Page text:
Paget introduces the general reader to Afro-Caribbean philosophy in this ground-breaking work. Since Afro-Caribbean thought is inherently hybrid in nature, he traces the roots of this discourse in traditional African thought and in the Christian and Enlightenment traditions of Western Europe.
This paper attempts to deepen the already rich exchange between Caribbean scholars and the distinguished African scholar Samir Amin. In particular, it attempts to expand the exchanges on the relations between philosophy, economics and culture. The expansion uncovers hidden but significant complementary relations between the contributions of Caribbean scholars, such as C.L.R. James, Lloyd Best, and Sylvia Wynter, and the work of Amin on philosophy economics and culture.
This paper examines the long dialogue between Africana phenomenology and Africana feminism. In particular, it examines the exchanges between WEB Du Bois, Frantz Fanon, Lewis Gordon and Sylvia Wynter on the one hand, and a number of black feminists on the other, including bell hooks, Natasha Barnes, Farrah Griffin, and Joy James. The primary outcome of the survey of these exchanges is that the pro-feminist spaces created by black male phenomenologists have all been insufficient for the full representation of the (...) black female voice. In the words of Sylvia Wynter, such a full representation can only come through "a feminism in its own name". (shrink)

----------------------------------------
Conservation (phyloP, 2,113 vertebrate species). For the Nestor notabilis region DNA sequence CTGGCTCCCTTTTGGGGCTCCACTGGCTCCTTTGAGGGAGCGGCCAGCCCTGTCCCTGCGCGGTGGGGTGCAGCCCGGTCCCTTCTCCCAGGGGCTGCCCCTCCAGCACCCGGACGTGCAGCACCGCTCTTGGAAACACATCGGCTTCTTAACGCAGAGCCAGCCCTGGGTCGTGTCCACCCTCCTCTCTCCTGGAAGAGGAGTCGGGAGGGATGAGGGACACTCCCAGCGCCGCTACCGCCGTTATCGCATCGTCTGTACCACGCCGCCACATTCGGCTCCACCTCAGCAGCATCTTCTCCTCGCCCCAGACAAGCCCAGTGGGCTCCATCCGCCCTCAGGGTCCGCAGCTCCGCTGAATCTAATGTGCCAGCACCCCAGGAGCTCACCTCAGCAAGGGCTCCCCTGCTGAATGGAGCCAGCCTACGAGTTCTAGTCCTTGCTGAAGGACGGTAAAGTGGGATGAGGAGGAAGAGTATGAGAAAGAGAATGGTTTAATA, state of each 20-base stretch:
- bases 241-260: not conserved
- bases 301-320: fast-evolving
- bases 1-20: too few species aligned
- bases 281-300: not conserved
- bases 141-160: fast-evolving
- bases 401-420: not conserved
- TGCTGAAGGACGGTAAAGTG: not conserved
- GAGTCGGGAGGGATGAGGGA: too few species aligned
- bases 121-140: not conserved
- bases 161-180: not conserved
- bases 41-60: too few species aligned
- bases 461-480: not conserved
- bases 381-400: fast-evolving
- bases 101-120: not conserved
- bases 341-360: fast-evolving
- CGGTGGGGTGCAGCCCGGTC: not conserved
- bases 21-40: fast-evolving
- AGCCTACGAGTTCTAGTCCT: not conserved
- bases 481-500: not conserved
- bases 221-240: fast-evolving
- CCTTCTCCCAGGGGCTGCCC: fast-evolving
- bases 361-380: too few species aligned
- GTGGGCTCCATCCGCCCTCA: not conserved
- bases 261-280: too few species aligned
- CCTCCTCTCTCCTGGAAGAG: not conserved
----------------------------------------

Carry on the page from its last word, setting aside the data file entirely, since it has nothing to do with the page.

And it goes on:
Henry More (1614–1687), the most influential of the so-called Cambridge Platonists, and arguably the leading philosophically-inclined theologian in late seventeenth-century England, has come in for renewed attention lately. He was the subject of a detailed intellectual biography in 2003 by Robert Crocker, and in 2012 Jasper Reid published a philosophically penetrating and enlightening study of More’s metaphysics (Crocker 2003; Reid 2012). David Leech’s study of More’s idiosyncratic concept of immaterial spirit—and the role that it plays in his philosophy and (...) theology—is as detailed and penetrating as Reid’s study of his metaphysics, but perhaps more far-reaching in its ambitions. As the sub-title of this new book suggests, More’s philosophical theology is presented here as leading to the unintended consequence of promoting the incipient atheism of the early modern period.Leech’s study is clearly and helpfully structured in three parts and ten chapters. The first part, “Atheism and Spir .. (shrink)